It is the disgusting right that can't be pulled from being in bed with the separatists. Do people attend school in this country? There appears to be no independent learning.


From: Out There | Registered: Aug 2001  |  IP: Logged
Jim Schmitt
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posted 03 August 2005 04:45 PM      Profile for Jim Schmitt     Send New Private Message      Edit/Delete Post
quote:
Originally posted by WingNut:
Uhm, do you read the newspapers? Do you live in this country?

It was the Conservtives, under Mulroney, that forged an alliance with Quebec separatists to form a government. It was Paul Martin who invited separatists into his party for the last federal election. It was Harper who allied himself with the Bloc to try and kill the budget. The NDP has never formed an alliance with the separatists.

It is the disgusting right that can't be pulled from being in bed with the separatists. Do people attend school in this country? There appears to be no independent learning.


Of course Mulroney, Harper and Martin have aligned themselves with separatists. They'll align with anyone if it suits their purposes...I have no respect for these scumbags.

I said that ultra-left wing elements in the NDP are also willing to jump into bed with separatists too. They see Quebec as an oppressed nation. And Layton basically catered to them with his opposition to the Clarity Act, probably the best thing the Liberals have ever done, at least recently. Fortunately, the moderate elements of the party (esp. Bill Blaikie) made him retract.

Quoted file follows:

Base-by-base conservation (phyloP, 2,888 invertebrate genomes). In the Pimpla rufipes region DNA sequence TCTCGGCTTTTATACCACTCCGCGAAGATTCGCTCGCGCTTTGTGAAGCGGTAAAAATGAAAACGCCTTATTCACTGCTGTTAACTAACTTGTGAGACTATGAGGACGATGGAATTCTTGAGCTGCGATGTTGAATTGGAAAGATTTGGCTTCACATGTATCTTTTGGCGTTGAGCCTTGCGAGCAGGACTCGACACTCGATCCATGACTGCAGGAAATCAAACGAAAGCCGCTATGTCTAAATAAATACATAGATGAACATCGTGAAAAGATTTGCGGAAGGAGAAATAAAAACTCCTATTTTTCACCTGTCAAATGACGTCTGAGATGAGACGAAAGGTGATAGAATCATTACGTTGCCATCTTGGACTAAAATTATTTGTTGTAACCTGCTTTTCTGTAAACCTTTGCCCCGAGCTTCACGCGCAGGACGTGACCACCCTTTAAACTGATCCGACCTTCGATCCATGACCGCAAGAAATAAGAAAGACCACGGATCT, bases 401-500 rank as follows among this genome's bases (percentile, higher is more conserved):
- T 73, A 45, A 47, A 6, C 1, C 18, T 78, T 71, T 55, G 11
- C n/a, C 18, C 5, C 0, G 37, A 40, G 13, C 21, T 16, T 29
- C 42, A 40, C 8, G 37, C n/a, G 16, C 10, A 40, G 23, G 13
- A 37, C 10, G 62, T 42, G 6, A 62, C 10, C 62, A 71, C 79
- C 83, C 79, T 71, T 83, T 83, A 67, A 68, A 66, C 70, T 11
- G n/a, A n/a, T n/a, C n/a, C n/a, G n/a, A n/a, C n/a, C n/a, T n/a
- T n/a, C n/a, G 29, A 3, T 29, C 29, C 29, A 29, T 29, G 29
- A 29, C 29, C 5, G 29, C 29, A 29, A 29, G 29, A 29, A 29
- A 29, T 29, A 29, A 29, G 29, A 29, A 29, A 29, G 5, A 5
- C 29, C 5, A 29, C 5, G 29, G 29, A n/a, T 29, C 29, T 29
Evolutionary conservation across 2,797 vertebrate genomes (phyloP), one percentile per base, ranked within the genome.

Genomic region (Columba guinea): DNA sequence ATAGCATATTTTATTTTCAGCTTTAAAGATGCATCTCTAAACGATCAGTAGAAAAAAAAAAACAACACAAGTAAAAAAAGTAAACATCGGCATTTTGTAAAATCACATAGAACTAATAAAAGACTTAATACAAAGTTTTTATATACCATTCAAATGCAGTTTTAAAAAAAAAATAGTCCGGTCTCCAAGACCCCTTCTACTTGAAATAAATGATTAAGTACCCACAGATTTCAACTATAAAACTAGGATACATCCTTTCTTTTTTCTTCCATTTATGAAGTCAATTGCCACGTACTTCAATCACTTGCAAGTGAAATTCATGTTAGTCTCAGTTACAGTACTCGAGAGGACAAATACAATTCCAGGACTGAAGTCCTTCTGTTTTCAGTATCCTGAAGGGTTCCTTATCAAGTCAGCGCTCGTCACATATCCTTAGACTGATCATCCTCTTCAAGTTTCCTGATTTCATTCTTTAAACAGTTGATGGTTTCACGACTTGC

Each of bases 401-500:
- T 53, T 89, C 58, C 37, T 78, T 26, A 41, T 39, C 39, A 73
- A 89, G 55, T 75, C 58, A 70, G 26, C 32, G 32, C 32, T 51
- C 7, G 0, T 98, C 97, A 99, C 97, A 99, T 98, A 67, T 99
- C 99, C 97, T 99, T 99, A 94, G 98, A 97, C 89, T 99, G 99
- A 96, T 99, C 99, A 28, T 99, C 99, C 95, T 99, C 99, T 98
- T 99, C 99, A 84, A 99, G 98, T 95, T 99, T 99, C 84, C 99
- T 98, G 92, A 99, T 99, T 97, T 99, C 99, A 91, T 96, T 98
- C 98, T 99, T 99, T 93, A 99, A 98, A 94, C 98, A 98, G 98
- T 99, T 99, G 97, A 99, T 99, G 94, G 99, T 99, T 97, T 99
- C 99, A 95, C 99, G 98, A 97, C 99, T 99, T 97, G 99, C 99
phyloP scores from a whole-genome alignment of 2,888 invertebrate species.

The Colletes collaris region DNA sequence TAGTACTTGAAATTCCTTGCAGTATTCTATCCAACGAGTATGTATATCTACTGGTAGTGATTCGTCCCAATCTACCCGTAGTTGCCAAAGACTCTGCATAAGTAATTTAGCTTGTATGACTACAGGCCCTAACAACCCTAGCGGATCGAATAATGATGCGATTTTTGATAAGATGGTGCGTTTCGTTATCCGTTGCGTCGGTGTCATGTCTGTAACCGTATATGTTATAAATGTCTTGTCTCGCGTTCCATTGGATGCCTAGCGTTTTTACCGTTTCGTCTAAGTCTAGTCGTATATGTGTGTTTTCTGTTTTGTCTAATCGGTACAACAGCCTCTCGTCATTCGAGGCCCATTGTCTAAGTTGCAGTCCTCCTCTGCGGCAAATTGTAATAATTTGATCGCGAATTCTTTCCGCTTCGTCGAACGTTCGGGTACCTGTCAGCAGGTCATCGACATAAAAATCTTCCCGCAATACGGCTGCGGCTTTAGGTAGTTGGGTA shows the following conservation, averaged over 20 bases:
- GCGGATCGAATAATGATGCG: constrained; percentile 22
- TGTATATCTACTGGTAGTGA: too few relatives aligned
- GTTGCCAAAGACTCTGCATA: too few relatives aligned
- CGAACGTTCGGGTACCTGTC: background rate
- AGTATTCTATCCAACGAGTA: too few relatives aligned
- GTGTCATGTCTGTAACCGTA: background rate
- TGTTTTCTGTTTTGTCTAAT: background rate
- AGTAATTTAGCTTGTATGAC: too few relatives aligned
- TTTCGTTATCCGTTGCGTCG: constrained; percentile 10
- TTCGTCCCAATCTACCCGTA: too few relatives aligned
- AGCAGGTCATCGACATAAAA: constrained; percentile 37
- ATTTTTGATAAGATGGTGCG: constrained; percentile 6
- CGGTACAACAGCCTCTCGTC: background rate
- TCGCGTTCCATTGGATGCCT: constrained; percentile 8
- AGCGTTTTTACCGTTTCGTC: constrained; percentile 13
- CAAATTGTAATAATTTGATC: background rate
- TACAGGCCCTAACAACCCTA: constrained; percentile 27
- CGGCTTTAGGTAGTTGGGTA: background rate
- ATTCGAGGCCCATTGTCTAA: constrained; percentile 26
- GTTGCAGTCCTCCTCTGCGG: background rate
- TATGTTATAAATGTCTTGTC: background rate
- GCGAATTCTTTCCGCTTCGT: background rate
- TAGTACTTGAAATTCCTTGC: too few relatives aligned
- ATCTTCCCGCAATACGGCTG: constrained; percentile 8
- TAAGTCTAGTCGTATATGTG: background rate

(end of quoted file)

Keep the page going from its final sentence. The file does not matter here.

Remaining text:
From: Port Moody, BC | Registered: Aug 2005  |  IP: Logged
Jim Schmitt
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posted 03 August 2005 04:53 PM      Profile for Jim Schmitt     Send New Private Message      Edit/Delete Post
And as for my (lack of) educational attainment...why does this elitism exist on the left? I was too poor to attend university. And given that I'm in my 40s why would I be attending school now?

I have a son in university (studying business) now, and he (as well as my wife and I) are working our butts off to pay for it. I hope he'll have opportunities I've never had.


From: Port Moody, BC | Registered: Aug 2005  |  IP: Logged
jeff house
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posted 03 August 2005 05:06 PM      Profile for jeff house     Send New Private Message      Edit/Delete Post
quote:
And as for my (lack of) educational attainment...why does this elitism exist on the left? I was too poor to attend university.

No one should be criticized for their lack of educational attainment, especially if we are just talking about degrees and other pieces of paper.

Experience is a solid education, too.

But, you did refer in your post to "pseudo-intellectuals". That seemed to refer to people with degrees. They can know something too.


From: toronto | Registered: May 2001  |  IP: Logged
Jim Schmitt
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posted 03 August 2005 05:30 PM      Profile for Jim Schmitt     Send New Private Message      Edit/Delete Post
Fair enough Jeff. So what should I call people with fancy degrees...the term "intellectual" implies that whatever they say is important because of some letters after their name. I use "pseudo-intellectual" to say that I - and the vast majority of working people who aren't university graduates - aren't as impressed as others might be. I care more about content, not paper.

As for my son, it's a contradiction many families of working people face. We want our kids to do better at us, to not have to do manual labour or some other awful job (even if it pays pretty good)...so they go to university and often become the elitists we despise. But there are plenty of exceptions (like Ed Broabent and Glen Clark) who never forget where they come from.


From: Port Moody, BC | Registered: Aug 2005  |  IP: Logged
Aristotleded24
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posted 03 August 2005 05:33 PM      Profile for Aristotleded24   Author's Homepage     Send New Private Message      Edit/Delete Post
quote:
Originally posted by Jim Schmitt:
Fair enough Jeff. So what should I call people with fancy degrees...